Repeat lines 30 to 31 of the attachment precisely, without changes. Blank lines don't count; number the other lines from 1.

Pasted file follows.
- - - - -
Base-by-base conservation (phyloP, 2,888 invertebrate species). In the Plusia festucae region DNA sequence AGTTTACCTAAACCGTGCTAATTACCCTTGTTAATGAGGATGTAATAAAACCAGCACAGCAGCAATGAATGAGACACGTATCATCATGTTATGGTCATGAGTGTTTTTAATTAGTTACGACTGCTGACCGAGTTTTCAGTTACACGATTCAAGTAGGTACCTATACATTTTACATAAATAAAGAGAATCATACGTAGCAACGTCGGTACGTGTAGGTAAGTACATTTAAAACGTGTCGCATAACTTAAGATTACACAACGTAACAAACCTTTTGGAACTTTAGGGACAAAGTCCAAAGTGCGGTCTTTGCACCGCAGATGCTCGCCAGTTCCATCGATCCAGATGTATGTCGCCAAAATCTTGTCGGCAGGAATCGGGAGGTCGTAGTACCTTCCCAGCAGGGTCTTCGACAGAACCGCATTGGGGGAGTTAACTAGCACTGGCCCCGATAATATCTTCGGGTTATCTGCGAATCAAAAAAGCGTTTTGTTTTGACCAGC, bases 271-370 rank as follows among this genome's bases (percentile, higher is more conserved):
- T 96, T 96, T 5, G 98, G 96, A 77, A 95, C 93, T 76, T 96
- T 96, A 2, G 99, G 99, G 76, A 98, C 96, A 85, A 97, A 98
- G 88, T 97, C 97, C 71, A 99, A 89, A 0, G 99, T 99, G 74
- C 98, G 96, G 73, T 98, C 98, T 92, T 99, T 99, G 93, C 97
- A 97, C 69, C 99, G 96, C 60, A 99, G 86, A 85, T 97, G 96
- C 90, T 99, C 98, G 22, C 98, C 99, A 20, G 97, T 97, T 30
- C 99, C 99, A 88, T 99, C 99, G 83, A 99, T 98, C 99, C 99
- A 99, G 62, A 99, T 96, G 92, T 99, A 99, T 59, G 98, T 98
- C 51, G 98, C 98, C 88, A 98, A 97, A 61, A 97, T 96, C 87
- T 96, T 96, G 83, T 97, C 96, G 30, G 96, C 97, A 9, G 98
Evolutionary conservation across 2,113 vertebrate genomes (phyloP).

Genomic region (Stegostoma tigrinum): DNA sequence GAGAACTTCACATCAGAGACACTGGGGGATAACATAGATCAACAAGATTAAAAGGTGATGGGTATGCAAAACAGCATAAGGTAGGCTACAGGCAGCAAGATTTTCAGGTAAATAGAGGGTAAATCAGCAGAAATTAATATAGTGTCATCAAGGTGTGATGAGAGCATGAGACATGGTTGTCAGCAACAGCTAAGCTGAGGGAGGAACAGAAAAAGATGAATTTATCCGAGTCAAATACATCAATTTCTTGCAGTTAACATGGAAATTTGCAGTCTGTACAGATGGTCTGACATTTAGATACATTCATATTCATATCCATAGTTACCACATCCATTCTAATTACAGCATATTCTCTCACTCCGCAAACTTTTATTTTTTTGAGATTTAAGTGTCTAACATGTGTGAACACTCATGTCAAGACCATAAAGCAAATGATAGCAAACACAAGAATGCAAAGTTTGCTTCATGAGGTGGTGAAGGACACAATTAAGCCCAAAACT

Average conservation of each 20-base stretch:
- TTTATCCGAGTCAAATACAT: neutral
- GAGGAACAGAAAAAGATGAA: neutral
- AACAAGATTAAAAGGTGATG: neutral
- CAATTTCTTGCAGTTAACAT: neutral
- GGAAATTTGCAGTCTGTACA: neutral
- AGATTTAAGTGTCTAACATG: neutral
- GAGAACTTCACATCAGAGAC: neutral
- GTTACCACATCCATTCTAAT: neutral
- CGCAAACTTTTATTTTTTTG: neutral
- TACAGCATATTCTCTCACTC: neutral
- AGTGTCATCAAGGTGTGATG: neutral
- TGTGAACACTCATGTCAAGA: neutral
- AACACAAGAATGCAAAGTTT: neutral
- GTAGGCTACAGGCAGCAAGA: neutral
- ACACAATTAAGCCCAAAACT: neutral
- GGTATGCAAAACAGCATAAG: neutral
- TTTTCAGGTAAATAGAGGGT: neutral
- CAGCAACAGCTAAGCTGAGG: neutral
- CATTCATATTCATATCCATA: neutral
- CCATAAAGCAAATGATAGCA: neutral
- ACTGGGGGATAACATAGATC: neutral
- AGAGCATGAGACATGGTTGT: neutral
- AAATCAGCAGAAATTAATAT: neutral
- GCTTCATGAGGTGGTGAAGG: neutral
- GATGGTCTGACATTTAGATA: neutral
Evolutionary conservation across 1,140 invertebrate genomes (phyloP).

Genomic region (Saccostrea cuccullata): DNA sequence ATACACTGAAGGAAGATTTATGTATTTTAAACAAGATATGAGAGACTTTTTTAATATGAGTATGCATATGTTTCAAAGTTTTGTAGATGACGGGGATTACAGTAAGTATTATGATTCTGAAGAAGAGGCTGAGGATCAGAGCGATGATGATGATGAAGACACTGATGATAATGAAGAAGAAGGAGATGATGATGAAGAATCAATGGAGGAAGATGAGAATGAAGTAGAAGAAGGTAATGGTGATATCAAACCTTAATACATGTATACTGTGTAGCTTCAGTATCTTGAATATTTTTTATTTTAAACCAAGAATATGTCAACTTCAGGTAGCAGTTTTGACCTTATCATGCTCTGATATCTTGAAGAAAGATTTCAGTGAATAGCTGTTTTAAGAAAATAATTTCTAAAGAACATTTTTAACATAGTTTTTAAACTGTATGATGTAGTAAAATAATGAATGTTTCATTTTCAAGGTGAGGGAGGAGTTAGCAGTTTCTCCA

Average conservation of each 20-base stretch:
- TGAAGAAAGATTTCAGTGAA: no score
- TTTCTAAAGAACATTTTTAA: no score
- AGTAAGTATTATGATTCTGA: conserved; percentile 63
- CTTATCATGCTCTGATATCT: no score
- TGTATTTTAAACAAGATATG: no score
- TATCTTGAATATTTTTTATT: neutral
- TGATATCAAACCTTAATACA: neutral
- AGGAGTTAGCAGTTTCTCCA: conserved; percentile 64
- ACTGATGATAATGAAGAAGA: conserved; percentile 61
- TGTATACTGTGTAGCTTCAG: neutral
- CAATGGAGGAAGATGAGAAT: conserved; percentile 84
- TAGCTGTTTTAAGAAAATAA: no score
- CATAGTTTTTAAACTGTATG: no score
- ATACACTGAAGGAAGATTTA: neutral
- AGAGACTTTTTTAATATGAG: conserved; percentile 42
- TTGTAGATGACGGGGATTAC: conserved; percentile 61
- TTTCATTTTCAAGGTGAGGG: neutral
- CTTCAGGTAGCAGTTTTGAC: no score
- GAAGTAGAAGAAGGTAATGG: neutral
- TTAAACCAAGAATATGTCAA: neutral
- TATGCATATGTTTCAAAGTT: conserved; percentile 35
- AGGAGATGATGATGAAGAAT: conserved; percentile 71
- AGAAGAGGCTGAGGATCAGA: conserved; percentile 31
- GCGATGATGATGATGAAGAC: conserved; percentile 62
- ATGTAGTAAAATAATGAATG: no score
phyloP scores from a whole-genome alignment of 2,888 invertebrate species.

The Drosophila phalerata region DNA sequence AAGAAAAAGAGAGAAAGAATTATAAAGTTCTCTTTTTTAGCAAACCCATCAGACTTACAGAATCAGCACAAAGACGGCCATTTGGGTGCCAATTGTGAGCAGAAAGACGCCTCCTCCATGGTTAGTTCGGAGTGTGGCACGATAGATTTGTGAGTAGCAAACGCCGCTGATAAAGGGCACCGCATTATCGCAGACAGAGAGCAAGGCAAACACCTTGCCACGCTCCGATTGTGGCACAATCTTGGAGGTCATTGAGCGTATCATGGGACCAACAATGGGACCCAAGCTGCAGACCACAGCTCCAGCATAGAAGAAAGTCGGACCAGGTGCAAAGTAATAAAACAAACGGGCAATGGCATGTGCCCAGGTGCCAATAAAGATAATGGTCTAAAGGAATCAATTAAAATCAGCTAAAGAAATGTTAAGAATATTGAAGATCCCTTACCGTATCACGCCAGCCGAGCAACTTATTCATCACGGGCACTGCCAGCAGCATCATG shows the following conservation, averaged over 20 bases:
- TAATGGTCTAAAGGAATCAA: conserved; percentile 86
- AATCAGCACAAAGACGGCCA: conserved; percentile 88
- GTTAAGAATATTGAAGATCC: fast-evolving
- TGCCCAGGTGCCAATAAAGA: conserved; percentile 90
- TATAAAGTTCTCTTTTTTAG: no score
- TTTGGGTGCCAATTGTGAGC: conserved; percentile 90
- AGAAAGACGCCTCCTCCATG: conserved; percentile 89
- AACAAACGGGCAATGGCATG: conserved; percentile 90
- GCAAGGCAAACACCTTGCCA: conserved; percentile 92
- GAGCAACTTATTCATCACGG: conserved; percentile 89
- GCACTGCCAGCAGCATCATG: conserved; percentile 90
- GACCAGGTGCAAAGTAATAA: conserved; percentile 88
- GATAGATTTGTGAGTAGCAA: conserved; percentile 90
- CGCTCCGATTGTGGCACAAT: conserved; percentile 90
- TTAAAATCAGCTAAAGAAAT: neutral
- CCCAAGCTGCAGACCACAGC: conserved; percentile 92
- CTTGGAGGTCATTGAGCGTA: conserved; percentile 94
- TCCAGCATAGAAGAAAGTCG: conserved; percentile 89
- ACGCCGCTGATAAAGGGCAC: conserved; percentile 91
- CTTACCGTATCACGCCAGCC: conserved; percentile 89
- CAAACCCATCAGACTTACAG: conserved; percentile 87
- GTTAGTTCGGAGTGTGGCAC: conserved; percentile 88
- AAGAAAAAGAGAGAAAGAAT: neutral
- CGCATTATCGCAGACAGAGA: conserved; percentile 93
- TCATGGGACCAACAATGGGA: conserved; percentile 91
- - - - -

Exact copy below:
- GGTATGCAAAACAGCATAAG: neutral
- TTTTCAGGTAAATAGAGGGT: neutral